US College Offers Free Semester to Some Students From the Bahamas Displaced by Hurricane Dorian

By Zachary Stieber
Zachary Stieber
Zachary Stieber
Zachary Stieber covers U.S. news, including politics and court cases. He started at The Epoch Times as a New York City metro reporter.
September 6, 2019 Updated: September 6, 2019

A Virginia university said it is offering a free semester to students from the University of the Bahamas following Hurricane Dorian hitting the country.

Dorian slammed into the Bahamas earlier this week, causing extensive damage and at least 20 deaths.

“I think this agreement is something that can be helpful to a great number of students and families and is part of something I’ve tried to do my entire career—helping people to achieve and meet their goals,” Hampton University President, Dr. William Harvey said in a statement.

Harvey and Dr. Rodney Smith, the president of the University of the Bahamas and the former administrative vice president and chief planning officer at Hampton University, came to the agreement after Dorian swept through the Bahamas.

Students from the University of the Bahamas can attend classes at Hampton for the upcoming fall semester for free and also get room and board.

If they wish, they can continue at the school for additional semesters for the regular price.

Epoch Times Photo
Marsh Harbor residents wait at Leonard M. Thompson International Airport while trying to evacuate Great Abaco Island, the Bahamas, on Sept. 5, 2019. (Jose Jimenez/Getty Images)

“Hampton has been the educational choice for many Bahamians over its long history. I am grateful to President Harvey and university leadership on this demonstration of kindness and humanity to my home in our time of need,” Lawrence Rigby, (c/o 2015), 2014-2015 Student Government Association president, from New Providence, said in a statement released by Hampton.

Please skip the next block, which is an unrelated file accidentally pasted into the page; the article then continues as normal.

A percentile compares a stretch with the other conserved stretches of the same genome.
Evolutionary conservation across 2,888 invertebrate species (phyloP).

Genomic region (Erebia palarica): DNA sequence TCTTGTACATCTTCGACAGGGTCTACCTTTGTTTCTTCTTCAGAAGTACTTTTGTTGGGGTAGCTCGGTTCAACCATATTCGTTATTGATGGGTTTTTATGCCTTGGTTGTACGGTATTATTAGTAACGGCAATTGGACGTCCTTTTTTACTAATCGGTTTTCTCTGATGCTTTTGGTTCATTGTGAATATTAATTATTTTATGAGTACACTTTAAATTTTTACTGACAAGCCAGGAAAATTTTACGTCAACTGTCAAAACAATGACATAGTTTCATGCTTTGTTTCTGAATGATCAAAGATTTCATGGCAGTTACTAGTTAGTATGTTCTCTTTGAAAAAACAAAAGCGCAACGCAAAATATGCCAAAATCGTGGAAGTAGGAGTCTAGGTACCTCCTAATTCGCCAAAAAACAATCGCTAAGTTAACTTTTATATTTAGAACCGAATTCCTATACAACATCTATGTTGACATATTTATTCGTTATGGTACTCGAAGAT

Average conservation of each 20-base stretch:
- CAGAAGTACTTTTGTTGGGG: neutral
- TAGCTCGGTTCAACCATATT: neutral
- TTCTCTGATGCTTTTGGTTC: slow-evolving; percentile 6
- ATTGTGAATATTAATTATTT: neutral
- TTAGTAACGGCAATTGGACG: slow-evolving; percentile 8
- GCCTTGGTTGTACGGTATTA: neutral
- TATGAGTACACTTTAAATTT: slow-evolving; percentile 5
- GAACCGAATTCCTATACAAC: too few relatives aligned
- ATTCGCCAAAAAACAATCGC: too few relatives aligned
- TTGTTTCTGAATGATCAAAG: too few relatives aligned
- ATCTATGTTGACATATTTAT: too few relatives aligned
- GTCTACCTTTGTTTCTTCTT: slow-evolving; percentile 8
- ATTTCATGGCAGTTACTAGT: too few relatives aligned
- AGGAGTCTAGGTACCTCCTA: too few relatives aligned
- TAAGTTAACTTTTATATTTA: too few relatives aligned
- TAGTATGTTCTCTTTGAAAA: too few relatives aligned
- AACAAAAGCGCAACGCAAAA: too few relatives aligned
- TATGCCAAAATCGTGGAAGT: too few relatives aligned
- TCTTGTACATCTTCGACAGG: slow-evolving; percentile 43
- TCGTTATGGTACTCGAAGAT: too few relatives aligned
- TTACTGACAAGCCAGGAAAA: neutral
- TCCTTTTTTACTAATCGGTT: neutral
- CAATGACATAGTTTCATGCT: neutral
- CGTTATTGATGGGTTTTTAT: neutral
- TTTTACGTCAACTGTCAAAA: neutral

“Young Bahamians from Abaco and Grand Bahama who are looking for the tools to rebuild their lives and our home will find them at Hampton.”

The University of the Bahamas said that all faculty and staff were going to return to the university’s New Providence campus to work starting on Sept. 5, with classes resuming the following day.

But the campus in East Grand Bahama and a learning center in Freeport remain closed, with classes suspended until further notice.

The university, which has around 5,000 students, shut down ahead of Dorian hitting the country.

Hampton University was founded in 1868 and has around 4,300 students. According to its website, tuition typically costs $24,950 per semester, with room and board adding another $12,366.

The school is about 93 percent black. About 30 percent of the students are from Virginia.

Freeport, Grand Bahama
Volunteers walk under the wind and rain from Hurricane Dorian through a flooded road as they work to rescue families near the Casuarina bridge in Freeport, Grand Bahama, Bahamas, on Sept. 3, 2019. (AP Photo/Ramon Espinosa)

Long Recovery

Experts said that the Bahamas faces a long road to recovery.

“Disasters are difficult enough to contend with. The impact to the Bahamas is really catastrophic in nature,” Tricia Wachtendorf, a professor of sociology and head of the Disaster Resource Center at the University of Delaware, told Direct Relief.

She said that disasters have a large impact on a smaller area while a catastrophe “involves destruction to most or all of the built environment.”

Dr. Warren Jones, the chief health officer at Hampton University, who has studied public health in the Caribbean, told the group that the Bahamas will have unique health-related challenges in the aftermath of Dorian.

In some places, a patient an go from “state-of-the-art care on Grand Bahama to having no care on some of the 700 islands,” Jones said. “When you get an interruption in the delivery of care…it really challenges the ability to get the right care at the right time for the people who need it.”

The storm knocked some hospitals out of service. “That means that for individuals with significant injuries, broken bones, people needing major surgery, those things are not available when the hospitals are not there,” Jones said. “When there’s devastation of this extent, you’re talking a minimum of two years before being able to provide sustainable, on-location care for the persons affected.”

Zachary Stieber
Zachary Stieber
Zachary Stieber covers U.S. news, including politics and court cases. He started at The Epoch Times as a New York City metro reporter.